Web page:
The engagement, which began in October 2014, focused not only on a complete renewal of the user experience, but also strengthened one of Ellucian’s major differentiators in the market—extensibility—allowing their clients to manage their Banner® solution to ensure adherence to their unique academic policies and requirements, without having to modify the underlying source code.

    “We are the only vendor serving higher education that gives our customer institutions a viable, strong, and compelling path to the cloud while preserving the investments they’ve made,” said Branjord. “We enable colleges and universities to utilize their resources more effectively by providing a path to meet the unique requirements of the institution without modifying the system, all made possible by adopting the next generation of Banner®.”

    “Completing a project of this magnitude is great validation that our technology, processes, and people are the best in the industry,” said Luis Andrade, CEO, Morphis Technologies. “The work we did with Ellucian is an example of the way we fulfill our mission; we are proud of the contribution we’ve been able to make to Banner®.”

    For more information please Contact Us.


    How Is Your User Experience? Do You Need To Modernize?

    Modernize to improve UX

    We have all tried to use an application or a website that was visually appealing, but was not functional or vice versa. Functionality and design are crucial in today’s mobile landscape, and user experience is playing an increasingly large role in generating business.

    User Experience, or UX, involves improving user satisfaction by upgrading the usability, accessibility and experience provided in the interaction between the user and a product, system or service. Simply, UX is aimed at improving a user’s overall experience when navigating a website, system or application.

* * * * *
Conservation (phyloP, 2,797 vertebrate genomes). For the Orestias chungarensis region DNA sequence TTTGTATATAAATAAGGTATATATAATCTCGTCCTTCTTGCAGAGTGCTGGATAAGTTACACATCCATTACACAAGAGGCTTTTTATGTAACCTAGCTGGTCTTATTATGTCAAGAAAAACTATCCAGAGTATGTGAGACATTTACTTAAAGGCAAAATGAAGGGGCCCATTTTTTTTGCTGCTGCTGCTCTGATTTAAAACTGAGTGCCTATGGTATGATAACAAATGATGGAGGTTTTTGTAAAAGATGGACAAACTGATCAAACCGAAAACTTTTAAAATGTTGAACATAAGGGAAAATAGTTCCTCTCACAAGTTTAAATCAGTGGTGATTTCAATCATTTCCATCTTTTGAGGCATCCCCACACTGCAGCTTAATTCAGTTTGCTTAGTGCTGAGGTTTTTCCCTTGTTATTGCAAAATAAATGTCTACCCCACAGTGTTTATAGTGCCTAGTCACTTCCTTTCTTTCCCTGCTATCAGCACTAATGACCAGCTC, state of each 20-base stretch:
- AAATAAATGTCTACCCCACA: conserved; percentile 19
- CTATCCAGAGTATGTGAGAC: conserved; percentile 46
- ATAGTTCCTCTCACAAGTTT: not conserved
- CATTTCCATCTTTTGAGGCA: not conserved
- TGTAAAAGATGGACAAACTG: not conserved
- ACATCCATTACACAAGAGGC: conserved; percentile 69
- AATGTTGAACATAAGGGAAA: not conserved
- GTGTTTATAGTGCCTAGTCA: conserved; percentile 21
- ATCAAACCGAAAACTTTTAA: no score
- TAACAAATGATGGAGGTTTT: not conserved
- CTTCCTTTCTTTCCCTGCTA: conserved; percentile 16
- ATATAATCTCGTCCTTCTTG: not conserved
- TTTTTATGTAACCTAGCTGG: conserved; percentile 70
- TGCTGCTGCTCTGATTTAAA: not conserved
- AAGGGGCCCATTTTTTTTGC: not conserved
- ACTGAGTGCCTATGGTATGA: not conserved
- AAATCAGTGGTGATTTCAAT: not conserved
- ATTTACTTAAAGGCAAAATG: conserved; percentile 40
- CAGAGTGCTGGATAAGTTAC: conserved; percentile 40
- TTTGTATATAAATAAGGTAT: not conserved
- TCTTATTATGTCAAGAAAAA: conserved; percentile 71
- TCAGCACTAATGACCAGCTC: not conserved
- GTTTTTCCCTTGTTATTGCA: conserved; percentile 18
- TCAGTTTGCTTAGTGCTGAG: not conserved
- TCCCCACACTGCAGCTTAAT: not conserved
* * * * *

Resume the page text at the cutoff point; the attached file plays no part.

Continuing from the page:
With aging technology and outdated legacy systems, many organizations are struggling with accessibility and usability. Accessibility means helping visually or physically impaired people to use the computer. Usability refers to the degree to which a software can be used to access information or perform tasks with effectiveness, efficiency and satisfaction. When designed properly, all users have equal access to information and functionality.

    Modernization these outdated legacy systems can be a daunting task if attempted alone. As a result, companies have turned to third-party vendors with the knowledge and expertise to help guide them through the process. Often, IT teams will work in conjunction with these vendors to speed the process, cut costs and familiarize themselves with the major system changes. By migrating an organization’s existing systems onto a modernized platform, the UX as a whole drastically improves.

    Accessibility and usability are just two components of UX. Extensibility may also be a requirement for those software vendors who decide that a multi-tenant solution is not applicable for any or all of their market. Extensibility is defined as a system’s ability to have its functionality extended (or modified) by customers without the need to modify the underlying source code of the application.

    If extensibility is a requirement then this needs to be addressed as part of the modernization process. Morphis does this through the provision of an extensibility framework that enables the customers of our modernization clients to add their personal touches to the system without modifying the source code. This is beneficial, for example, where regulatory compliance needs to be achieved across multiple states or countries.

    Of course, if extensibility is a requirement in the modernized system, it was more than likely a requirement in the legacy system and achieved through changes to the system source code. If this is you then please Contact Us to discuss how Morphis routinely addresses this challenge.

    Check in later as we continue to explore UX and how incumbents have reacted to new market entrants whose usp has been focused on UX.

    15 Tips For The ISV Needing To Modernize

    Who's Eating Our Lunch?